James Gaston came originally from New Jersey, and for a number of years lived in Washington County, Pennsylvania. In 1805, he came with his family to Lawrence County, and settled on the farm which afterward was partly owned by his grandson, James Gaston. He made his improvements in the fall of 1805. This tract was called a two-hundred-and-fifty-acre tract, but over-ran about sixty-one acres.

John Butcher settled the tract just West of Mr. Gaston in 1799-1800, and made some of the earliest improvements in the neighborhood.

Hugh Gaston came to the county previous to 1800, and first took up his abode near the site of the town of Moravia. About 1802-3 he came to Shenango Township, and located on the tract lying next east of the one his brother, James, settled in 1805. He was a bachelor and a great hunter.

Other early settlers were William McCandless and the Jacksons, who were of Scotch-Irish descent, the orginal representatives of them in this country coming from Ireland. They were related, and settled near each other. Their farms were along the fertile "Savannah Valley," in the western portion of the township. Charles Lutton came orginally from Ireland about 1799, and settled in the southern part of the township. Mr. Lutton's son, William, came to the farm which his grandson, Oscar Lutton, later owned, about 1809-10, and lived until 1874, when he died at the age of eighty-eight years. He settled a two-hundred-acre tract.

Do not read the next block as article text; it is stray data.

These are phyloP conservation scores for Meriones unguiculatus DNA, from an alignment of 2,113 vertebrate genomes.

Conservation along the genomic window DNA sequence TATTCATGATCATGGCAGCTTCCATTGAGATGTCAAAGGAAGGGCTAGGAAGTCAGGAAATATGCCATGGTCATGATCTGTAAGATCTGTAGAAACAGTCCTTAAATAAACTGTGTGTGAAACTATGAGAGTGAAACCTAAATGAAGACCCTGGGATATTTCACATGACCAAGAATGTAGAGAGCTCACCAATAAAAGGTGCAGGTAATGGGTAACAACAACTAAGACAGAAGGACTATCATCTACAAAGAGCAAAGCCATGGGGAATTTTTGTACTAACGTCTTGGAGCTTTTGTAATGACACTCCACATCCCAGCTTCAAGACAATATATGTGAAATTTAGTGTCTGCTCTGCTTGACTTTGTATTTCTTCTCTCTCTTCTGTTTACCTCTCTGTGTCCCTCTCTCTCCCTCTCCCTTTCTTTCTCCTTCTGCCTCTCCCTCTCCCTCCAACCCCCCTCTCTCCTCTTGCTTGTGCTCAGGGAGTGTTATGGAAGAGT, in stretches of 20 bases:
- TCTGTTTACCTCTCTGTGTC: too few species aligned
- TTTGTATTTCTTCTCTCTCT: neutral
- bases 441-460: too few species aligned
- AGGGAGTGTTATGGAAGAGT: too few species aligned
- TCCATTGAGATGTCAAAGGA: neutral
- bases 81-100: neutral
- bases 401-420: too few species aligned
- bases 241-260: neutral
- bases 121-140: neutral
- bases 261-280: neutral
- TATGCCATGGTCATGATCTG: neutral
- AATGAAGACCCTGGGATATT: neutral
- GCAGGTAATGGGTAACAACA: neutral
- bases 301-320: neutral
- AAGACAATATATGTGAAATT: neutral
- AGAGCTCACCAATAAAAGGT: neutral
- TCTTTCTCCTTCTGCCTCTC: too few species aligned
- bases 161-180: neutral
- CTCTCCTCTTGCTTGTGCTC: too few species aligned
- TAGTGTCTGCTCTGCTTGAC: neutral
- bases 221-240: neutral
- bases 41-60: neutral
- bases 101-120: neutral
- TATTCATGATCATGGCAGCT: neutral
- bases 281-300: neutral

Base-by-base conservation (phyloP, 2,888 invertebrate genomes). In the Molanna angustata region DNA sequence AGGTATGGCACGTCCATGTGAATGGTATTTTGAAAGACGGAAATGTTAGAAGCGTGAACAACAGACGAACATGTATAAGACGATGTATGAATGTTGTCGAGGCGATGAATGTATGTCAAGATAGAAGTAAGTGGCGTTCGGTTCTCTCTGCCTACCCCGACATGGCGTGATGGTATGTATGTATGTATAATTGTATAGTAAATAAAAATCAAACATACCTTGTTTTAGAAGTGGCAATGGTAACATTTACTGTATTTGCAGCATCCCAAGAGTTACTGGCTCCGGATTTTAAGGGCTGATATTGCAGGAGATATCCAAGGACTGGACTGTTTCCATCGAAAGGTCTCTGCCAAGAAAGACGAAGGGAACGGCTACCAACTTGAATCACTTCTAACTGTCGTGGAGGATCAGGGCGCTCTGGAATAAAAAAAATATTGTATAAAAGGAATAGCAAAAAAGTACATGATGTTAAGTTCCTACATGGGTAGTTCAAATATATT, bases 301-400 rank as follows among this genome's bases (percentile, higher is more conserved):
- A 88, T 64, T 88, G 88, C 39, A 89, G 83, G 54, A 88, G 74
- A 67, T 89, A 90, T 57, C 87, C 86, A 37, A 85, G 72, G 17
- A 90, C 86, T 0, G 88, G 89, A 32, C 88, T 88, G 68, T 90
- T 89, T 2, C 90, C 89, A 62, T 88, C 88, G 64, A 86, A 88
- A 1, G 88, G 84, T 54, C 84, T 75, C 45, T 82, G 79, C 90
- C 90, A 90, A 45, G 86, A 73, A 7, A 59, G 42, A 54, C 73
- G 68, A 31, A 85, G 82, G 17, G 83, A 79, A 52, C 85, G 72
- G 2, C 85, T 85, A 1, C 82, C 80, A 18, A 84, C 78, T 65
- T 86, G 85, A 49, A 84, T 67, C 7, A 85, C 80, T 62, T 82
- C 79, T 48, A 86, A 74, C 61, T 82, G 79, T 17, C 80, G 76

James Wilson came from Allegheny County, and is said to have located in New Castle previous to 1813, and gone out from there to Erie that year. About 1813 he removed to Shenango Township, and improved a two-hundred-acre tract later owned in part by his sons, Albert and Ezra

(Pg 325)

Wilson. His brother, Henry, came about the same time, and had a part of the James Wilson farm.

Jacob Book came from the eastern part of the State about 1799, and settled 200 acres adjoining the Charles Lutton place.

James and Hugh Warnock, brothers, came at an early day from Ireland, and stopped in Washington County, afterwards removing to the neighborhood of Mount Jackson, North Beaver Township, Lawrence County, some time previous to the year of 1812. They finally removed to Shenango Township, and purchased the Joseph Baldwin farm. James Warnock kept the first post-office in the township, known as the Shenango postoffice. He owned a five-hundred-acre tract in Shenango Township on which he lived. James and Hugh Warnock served in the War of 1812-1815.

James McKee came from Ireland about 1793, and some years afterwards bought a two-hundred-acre tract of land in Shenango Township, of the executors of John Beard. The deed was made March 7, 1812, but it is likely that McKee was on the place a number of years before that. Mr. McKee came to the neighborhood some time about 1800, and he probably made the first improvements on this place. John Manning came from Ireland, and, after living in Virginia, and in Washington County, Pennsylvania, finally came to Shenango Township in 1805, and together with Reuben Bell, located on a two-hundred-acre tract. Mr. Bell came about the same time as Mr. Manning, from the eastern part of the State.

Samuel Baldwin came to the township in 1805, and settled the farm later owned by Hill, then consisting of 100 acres. Mr. Baldwin came with his wife, from Virginia, and made the first improvements on the place. Like his brother, Joseph Baldwin, who, came afterwards, he taught school.